A young girl dreams of a bright open future in Konstantin Pivovar’s My Train Leaves at 7 O’Clock. The writer and director’s short film is very simple. A girl (Alyssa Grace) is in her bedroom preparing herself for a train trip. She dresses in a warm coat and then packs her luggage. Alone in her room, she imagines waiting on the platform for her train to arrive and then looks outside her bedroom window, dreaming of the passing landscape. But we soon learn that with freedom comes danger.
“…imagines waiting on the platform for her train to arrive and then…dreaming of the passing landscape.”
Pivovar stirs up feelings of travel and freedom, all from a small bedroom. With almost no dialogue, actor Alyssa Grace conjures notions of hope and anticipation in just her facial expressions. The filmmaker masterfully tells a story without words and takes full advantage of everything a camera has to offer.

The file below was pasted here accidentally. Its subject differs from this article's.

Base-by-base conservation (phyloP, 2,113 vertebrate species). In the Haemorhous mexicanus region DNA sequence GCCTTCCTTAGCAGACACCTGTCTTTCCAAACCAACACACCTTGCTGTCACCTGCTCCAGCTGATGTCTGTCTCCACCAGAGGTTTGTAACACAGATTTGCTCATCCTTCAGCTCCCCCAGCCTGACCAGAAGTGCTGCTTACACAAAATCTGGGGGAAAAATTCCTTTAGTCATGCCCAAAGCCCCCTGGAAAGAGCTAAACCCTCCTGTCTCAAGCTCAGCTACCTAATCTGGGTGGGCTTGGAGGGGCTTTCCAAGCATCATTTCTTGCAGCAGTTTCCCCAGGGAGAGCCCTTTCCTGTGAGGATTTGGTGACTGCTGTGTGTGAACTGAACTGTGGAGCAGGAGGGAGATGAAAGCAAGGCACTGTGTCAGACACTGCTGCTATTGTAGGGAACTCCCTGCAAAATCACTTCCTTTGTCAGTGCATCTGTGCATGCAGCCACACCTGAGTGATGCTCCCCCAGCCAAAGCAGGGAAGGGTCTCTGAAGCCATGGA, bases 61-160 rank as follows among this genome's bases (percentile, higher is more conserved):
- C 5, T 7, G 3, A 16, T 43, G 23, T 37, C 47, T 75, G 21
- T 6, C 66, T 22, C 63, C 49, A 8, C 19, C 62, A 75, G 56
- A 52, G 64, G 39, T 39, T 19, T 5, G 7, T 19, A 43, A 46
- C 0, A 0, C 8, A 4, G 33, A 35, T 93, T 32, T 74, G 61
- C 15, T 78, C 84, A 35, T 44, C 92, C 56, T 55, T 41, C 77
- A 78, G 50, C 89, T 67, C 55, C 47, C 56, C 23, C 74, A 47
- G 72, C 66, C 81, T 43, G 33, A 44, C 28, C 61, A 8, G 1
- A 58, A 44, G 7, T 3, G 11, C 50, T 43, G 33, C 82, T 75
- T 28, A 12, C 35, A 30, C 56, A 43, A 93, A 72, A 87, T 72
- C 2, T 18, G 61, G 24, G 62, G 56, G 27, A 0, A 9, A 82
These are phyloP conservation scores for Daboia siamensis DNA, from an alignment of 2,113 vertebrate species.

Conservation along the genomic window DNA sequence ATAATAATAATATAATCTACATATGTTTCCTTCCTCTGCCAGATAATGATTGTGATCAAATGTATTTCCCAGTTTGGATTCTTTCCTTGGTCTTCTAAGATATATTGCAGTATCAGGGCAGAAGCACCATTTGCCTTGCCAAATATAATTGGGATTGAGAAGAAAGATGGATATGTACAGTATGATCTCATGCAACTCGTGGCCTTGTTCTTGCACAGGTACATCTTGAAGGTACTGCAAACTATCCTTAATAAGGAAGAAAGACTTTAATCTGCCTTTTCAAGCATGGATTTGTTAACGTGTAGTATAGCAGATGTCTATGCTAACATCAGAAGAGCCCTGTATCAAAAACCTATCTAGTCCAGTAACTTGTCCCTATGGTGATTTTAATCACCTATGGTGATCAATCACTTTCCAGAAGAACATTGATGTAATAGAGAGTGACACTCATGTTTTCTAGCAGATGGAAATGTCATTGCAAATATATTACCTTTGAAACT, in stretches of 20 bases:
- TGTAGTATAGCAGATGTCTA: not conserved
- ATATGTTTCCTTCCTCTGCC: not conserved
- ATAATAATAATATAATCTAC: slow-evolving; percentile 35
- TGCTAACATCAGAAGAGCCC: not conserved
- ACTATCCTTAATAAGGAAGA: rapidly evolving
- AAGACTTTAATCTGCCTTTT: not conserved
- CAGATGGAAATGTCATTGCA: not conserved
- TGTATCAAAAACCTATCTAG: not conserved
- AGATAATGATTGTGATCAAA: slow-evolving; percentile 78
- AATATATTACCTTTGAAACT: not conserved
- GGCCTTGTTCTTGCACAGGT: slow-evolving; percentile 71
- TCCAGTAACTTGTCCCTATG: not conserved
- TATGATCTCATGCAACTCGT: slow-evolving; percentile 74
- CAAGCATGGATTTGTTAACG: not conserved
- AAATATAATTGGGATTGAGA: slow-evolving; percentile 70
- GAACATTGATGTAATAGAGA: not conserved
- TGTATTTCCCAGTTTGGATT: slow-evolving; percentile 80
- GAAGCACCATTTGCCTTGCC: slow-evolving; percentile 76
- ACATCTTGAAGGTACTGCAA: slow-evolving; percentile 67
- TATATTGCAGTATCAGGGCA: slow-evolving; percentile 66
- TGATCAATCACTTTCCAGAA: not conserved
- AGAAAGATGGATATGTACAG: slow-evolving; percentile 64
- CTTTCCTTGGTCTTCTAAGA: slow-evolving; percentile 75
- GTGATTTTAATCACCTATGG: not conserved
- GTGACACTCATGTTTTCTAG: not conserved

After years of reviewing short films, I’m often reminded that they are a lot like stand-up comedy. A comic spends most of their time setting up a joke to connect an audience with the story, and then they take a sharp turn at the end for the punchline. But, unlike a joke, the twist doesn’t have to be funny in a film. It’s often ironic or, better yet, shocking. In My Train Leaves at 7 O’Clock, the twist takes a very poignant shift and works on a tragic and emotional level.
"…conjures notions of hope and anticipation in just her facial expressions."